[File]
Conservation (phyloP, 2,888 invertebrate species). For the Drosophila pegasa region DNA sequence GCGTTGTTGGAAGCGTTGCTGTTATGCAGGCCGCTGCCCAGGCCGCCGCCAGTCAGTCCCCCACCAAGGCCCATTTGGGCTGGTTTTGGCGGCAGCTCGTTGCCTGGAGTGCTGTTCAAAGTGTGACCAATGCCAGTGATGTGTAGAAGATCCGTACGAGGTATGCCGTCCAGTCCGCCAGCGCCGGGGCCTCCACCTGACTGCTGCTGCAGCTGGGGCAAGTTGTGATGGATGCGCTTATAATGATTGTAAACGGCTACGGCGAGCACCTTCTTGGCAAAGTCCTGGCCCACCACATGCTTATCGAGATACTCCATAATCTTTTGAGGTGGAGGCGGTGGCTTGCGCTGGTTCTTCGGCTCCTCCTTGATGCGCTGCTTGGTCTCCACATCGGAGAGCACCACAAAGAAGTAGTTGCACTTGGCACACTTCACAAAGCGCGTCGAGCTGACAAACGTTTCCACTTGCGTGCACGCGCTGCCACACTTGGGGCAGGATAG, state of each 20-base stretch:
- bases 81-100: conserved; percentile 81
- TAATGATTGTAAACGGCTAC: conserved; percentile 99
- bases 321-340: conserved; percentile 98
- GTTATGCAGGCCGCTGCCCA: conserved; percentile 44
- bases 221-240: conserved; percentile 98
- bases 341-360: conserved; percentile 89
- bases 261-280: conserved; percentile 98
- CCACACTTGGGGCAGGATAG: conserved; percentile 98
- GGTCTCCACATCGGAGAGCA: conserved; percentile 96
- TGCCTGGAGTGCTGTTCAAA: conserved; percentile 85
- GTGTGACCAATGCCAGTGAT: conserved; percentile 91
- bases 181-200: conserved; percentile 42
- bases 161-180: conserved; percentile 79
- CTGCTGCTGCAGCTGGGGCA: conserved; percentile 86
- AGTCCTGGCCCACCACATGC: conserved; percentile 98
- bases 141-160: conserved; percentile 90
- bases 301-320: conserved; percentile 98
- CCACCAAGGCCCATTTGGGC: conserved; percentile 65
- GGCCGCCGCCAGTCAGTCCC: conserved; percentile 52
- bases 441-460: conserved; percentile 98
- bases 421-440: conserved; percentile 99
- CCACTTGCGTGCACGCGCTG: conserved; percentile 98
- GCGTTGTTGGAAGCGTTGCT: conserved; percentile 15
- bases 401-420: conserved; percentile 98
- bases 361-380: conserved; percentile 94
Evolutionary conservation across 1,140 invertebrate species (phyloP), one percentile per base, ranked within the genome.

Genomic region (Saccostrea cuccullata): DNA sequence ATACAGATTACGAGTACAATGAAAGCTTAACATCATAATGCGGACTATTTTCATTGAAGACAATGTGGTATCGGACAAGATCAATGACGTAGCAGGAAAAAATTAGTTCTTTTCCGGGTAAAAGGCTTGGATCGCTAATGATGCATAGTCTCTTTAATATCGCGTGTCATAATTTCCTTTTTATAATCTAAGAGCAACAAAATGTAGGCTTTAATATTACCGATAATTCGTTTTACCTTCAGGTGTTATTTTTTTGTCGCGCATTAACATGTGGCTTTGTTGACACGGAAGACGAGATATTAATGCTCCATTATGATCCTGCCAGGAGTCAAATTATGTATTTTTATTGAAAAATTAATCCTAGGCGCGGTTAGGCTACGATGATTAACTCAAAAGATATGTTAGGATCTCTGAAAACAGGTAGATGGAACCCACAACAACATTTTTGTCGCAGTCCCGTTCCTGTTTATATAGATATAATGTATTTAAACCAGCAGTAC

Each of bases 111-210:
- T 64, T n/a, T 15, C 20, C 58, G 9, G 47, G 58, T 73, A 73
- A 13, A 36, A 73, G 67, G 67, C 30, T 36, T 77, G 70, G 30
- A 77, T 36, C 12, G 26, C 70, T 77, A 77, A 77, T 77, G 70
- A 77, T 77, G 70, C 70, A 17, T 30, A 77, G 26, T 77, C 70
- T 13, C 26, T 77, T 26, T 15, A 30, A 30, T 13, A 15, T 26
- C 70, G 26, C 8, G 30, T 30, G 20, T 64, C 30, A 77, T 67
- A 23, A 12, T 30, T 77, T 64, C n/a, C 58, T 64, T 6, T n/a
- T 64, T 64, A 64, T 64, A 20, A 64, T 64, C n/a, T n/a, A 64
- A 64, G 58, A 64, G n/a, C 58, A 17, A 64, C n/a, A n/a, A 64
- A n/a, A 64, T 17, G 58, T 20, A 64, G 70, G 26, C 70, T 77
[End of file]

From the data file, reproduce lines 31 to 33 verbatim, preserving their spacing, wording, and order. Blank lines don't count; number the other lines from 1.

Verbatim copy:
- A 13, A 36, A 73, G 67, G 67, C 30, T 36, T 77, G 70, G 30
- A 77, T 36, C 12, G 26, C 70, T 77, A 77, A 77, T 77, G 70
- A 77, T 77, G 70, C 70, A 17, T 30, A 77, G 26, T 77, C 70